Echoes In The Darkness

Joseph Wambaugh

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Echoes In The Darkness

Echoes In The Darkness On June the naked corpse of schoolteacher Susan Reinert was found wedged into her hatchback car in a hotel parking lot near Philadelphia s Main Line Her two children had vanished The Main Li

  • Title: Echoes In The Darkness
  • Author: Joseph Wambaugh
  • ISBN: 9780688068899
  • Page: 424
  • Format: Hardcover
  • On June 25, 1989, the naked corpse of schoolteacher Susan Reinert was found wedged into her hatchback car in a hotel parking lot near Philadelphia s Main Line Her two children had vanished The Main Line Murder Case burst upon the headlines and wasn t resolved for seven years Now, master crime writer Joseph Wambaugh reconstructs the case from its roots, recounting thOn June 25, 1989, the naked corpse of schoolteacher Susan Reinert was found wedged into her hatchback car in a hotel parking lot near Philadelphia s Main Line Her two children had vanished The Main Line Murder Case burst upon the headlines and wasn t resolved for seven years Now, master crime writer Joseph Wambaugh reconstructs the case from its roots, recounting the details, drama, players and pawns in this bizarre crime that shocked the nation and tore apart a respectable suburban town The massive FBI and state police investigation ultimately centered on two men Dr Jay C Smith By day he was principal of Upper Merion High School where Susan Reinert taught At night he was a sadist who indulged in porno, drugs, and weapons William Bradfield He was a bearded and charismatic English teacher and classics scholar, but his real genius was for juggling women three at a time One of those women was Susan Reinert How these two men are connected, how the brilliant murder was carried off, and how the investigators closed this astounding case makes for Wambaugh s most compelling book yet.

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    One thought on “Echoes In The Darkness

    1. Larry on said:

      I don't think I've ever worked so hard to finish a book, for so little reason. Don't get me wrong, I like Wambaugh, his Hollywood cop novels are entertaining and full of the dark humor that makes me giggle at other people's problems.But here, his smart-assiness seems to be out of place and really forced a lot of the time. A couple of things probably don't help him here.1) The characters he is dealing with are complete idiots. I kept wondering to myself how stupid I'd have to be to listen to some [...]

    2. Kelly on said:

      I read to page 148 before putting this book aside and finding no motivation for picking it back up. It wasn't bad, really - the case itself was interesting enough, and the book was at least semi-enjoyable; however, the writing style was very odd IMO. The author's constant use of italicized words was distracting and made it hard to take this account of a true-crime murder case seriously. Examples:p.63: "And to all of little faith, he said there might be a possibility of opening yet another store [...]

    3. Skye Skye on said:

      Wambaugh's novel about the real-life murder of Susan Reinert, an English teacher in the Upper Merion school district of PA is intriquing to read. The case was current, as I followd it in the newspapers,and far too-close-for comfort. I found it to be somewhat compelling, with many,inexplicable loose ends, several bizzare characters, and stranger motives To this day, I am uncertain whether or not the facts were revealed and if the real perpetrators had been arrested; in fact, there are many missin [...]

    4. John Spann on said:

      This is actually the story of a murder that took place at the high school that I attended. I was in junior high, when it happened. During my time at the senior high school, I actually met some of the people involved in the case. It was very interesting, and a bit creepy. The book is well-written, however I believe that there's a lot more to the story then told in any of the books. I still wonder what happened to Karen and Michael. It's been over 30 years, and they still have never been found.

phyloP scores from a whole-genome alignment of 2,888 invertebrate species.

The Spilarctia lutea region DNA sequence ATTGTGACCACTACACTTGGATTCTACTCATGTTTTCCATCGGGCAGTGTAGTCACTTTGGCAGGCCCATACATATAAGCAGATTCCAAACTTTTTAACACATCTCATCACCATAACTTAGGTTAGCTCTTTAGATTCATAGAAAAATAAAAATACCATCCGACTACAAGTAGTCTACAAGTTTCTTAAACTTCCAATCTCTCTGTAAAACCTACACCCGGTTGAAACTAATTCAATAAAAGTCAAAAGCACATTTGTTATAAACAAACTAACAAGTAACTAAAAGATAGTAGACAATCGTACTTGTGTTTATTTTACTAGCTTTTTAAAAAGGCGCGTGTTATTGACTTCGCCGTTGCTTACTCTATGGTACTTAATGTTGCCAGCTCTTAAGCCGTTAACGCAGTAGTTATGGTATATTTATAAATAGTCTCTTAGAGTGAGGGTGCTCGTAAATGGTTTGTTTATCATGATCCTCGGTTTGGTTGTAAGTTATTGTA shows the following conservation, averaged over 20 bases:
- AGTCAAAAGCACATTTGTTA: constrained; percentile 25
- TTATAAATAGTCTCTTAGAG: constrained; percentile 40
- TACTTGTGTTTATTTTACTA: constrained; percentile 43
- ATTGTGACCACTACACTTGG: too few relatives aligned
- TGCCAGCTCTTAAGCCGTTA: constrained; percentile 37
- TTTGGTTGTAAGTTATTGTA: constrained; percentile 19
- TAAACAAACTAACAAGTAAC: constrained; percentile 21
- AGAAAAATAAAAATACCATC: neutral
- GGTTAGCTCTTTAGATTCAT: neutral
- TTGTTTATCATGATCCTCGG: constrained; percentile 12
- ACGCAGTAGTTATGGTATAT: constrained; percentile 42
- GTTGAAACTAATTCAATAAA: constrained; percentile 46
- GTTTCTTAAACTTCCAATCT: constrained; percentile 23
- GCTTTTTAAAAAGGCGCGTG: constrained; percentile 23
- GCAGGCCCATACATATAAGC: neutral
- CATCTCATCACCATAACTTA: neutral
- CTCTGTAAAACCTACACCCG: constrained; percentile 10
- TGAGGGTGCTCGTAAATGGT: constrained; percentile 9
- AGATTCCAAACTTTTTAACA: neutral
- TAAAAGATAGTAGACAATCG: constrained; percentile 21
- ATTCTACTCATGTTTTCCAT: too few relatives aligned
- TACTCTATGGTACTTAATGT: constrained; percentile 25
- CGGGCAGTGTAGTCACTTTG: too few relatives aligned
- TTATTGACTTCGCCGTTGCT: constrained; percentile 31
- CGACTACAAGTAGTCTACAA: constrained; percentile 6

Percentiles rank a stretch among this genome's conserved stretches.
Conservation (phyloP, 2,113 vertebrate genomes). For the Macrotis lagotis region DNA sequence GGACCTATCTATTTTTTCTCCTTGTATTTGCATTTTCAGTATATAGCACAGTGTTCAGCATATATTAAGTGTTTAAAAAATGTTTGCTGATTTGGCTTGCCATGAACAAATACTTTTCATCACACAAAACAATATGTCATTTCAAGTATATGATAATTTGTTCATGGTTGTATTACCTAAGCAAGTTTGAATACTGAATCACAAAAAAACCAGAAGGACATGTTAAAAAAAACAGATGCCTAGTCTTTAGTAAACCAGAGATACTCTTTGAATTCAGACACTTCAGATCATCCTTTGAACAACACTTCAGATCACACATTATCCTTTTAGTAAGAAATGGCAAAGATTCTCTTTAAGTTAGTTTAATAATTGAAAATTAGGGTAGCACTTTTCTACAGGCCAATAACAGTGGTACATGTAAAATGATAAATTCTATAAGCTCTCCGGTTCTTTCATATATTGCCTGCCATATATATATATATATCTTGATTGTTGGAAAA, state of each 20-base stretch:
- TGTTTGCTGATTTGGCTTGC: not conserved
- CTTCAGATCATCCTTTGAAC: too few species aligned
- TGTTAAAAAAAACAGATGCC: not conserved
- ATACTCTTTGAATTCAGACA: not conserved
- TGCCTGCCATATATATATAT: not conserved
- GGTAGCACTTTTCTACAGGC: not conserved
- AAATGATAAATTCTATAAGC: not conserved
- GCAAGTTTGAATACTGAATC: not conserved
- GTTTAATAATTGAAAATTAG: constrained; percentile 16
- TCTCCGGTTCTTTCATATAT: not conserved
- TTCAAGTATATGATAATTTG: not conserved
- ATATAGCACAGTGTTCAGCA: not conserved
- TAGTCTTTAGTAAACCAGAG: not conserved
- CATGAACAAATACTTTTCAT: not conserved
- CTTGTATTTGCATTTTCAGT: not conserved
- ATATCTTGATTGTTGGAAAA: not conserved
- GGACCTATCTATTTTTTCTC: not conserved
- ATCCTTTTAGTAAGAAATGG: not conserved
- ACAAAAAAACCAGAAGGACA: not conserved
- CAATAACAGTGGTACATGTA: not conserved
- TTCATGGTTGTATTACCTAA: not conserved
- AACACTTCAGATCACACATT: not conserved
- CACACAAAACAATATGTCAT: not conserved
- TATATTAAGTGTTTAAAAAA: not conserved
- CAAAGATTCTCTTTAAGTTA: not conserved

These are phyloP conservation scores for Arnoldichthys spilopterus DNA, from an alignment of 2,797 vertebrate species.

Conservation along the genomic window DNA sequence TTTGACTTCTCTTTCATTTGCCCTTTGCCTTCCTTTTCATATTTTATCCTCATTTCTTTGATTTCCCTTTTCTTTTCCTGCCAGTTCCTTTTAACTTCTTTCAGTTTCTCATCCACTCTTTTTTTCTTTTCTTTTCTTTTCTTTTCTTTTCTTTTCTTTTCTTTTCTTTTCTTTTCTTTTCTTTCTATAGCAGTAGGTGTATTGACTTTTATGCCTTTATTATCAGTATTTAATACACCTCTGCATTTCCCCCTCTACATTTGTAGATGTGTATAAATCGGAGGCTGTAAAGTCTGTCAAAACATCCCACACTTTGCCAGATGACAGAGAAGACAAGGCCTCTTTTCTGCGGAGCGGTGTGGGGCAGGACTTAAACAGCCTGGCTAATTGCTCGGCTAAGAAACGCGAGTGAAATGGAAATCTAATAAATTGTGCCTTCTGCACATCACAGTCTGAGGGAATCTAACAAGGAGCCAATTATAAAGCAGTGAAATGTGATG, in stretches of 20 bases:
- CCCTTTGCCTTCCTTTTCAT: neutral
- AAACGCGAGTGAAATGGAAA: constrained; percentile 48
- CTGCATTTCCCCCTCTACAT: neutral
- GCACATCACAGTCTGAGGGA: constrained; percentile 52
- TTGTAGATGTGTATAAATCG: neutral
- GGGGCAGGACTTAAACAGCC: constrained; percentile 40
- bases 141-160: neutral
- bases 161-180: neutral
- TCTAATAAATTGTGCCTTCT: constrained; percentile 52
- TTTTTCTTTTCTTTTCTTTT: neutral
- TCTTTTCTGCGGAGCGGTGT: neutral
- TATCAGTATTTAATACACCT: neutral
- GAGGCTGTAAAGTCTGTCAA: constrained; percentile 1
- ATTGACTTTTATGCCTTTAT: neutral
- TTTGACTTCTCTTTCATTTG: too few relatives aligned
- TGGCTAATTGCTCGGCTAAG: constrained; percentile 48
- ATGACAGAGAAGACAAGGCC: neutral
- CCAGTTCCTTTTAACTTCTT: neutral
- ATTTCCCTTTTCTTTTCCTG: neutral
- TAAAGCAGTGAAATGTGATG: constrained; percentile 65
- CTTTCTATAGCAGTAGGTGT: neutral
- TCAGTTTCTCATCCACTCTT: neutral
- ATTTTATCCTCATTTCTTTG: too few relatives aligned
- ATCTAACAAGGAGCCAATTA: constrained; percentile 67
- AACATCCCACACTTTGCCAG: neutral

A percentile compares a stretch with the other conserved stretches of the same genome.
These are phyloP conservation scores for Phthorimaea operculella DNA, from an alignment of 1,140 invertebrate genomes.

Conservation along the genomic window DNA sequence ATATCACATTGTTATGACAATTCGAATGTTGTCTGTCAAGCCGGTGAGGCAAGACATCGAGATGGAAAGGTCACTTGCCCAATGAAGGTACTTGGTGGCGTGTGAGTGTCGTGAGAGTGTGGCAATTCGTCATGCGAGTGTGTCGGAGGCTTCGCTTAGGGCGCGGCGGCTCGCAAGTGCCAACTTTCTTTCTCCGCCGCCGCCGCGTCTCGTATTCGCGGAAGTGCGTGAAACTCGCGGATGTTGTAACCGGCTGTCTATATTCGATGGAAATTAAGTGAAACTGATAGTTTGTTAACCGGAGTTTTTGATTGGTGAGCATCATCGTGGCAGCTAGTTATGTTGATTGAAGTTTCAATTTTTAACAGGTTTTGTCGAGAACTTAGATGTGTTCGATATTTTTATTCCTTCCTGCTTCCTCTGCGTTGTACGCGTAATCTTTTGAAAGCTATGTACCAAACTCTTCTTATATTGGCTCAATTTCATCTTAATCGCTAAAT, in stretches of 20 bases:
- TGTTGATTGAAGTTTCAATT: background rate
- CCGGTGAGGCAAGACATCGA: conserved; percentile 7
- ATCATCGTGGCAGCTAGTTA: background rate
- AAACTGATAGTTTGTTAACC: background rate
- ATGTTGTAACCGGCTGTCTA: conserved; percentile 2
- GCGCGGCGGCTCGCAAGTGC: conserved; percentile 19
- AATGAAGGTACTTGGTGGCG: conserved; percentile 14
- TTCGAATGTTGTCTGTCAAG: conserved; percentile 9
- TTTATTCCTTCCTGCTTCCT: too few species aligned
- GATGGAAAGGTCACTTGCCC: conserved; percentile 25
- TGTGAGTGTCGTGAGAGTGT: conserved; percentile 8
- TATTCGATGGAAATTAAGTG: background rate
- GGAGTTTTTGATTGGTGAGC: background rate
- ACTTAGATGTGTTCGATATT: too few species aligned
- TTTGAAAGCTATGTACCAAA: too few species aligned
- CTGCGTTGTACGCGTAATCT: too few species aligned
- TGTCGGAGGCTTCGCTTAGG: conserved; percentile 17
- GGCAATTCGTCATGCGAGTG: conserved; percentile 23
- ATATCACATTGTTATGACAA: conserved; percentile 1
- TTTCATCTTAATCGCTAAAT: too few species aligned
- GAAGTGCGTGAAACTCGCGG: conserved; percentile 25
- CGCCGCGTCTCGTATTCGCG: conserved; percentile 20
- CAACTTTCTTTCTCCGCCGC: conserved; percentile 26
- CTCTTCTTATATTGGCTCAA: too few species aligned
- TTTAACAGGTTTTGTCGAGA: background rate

5. Jtfreeman on said:

      A nearly unbelievable account of a series of horrific crimes. Unforgettable. My dad was in the same army reserve unit as the character nicknamed "The Prince of Darkness". He remembers the combs they handed out as recruiting tools of those combs proved to be a key piece of evidence in the trial that ultimately led to the conviction of that monster. The TV mini-series starring Peter Coyote and Robert Loggia is outstanding.

    6. James on said:

      A sad story, well told too bizarre for fiction - I found myself, over and over, wishing I (or anyone) could have grabbed various people and shaken them, tried to get them to see the dark craziness they got sucked into for what it was, in this nonfiction account of a multiple murder followed by a long and harrowing investigation.

    7. Leslie on said:

      I really enjoy this book for reasons that are purely self-indulgent. I am aware that subsequent information has come out regarding the author and the police and improprieties.The crime behind Echoes occurred immediately after I graduated high school in the Philadelphia area. The newspapers reported on the missing children, the strange happenings and the mystery.I worked at a company near to the Sears in Saint David's, later I one of my customers was an important witness in the trial. Eventually [...]

    8. K.A. Krisko on said:

      This guy just has a way with words that I like - slightly sarcastic, tongue-in-cheek, too clever by half. 'The Onion Field' was probably the first true-crime book I read, and it launched me on a lifetime of true-crime reading. Although this book is somewhat out of date, it's worth reading for the details about each person's life and activities - sometimes unbelievable. The chronicle of Bradfield's downhill spiral and the credulous people he took with him is amazing. It's discomfiting to see appa [...]

    9. Jayne on said:

      My husband went to this high school and knew some of those involved, which made it and especially scarey read for me.

    10. Dave Klaboe on said:

      The famous mainline murders told by Wambaugh. Having learned that after retrial, smith was set free and died soon after, I now wonder about the real facts of this true story. Even in the first reading, there were many confusing characters, motives, and hard evidence. Nevertheless I think Wambaugh got the story right. It is one of the best crime stories I have read. A very compelling and creepy book, that I would put on the same shelf as In Cold blood.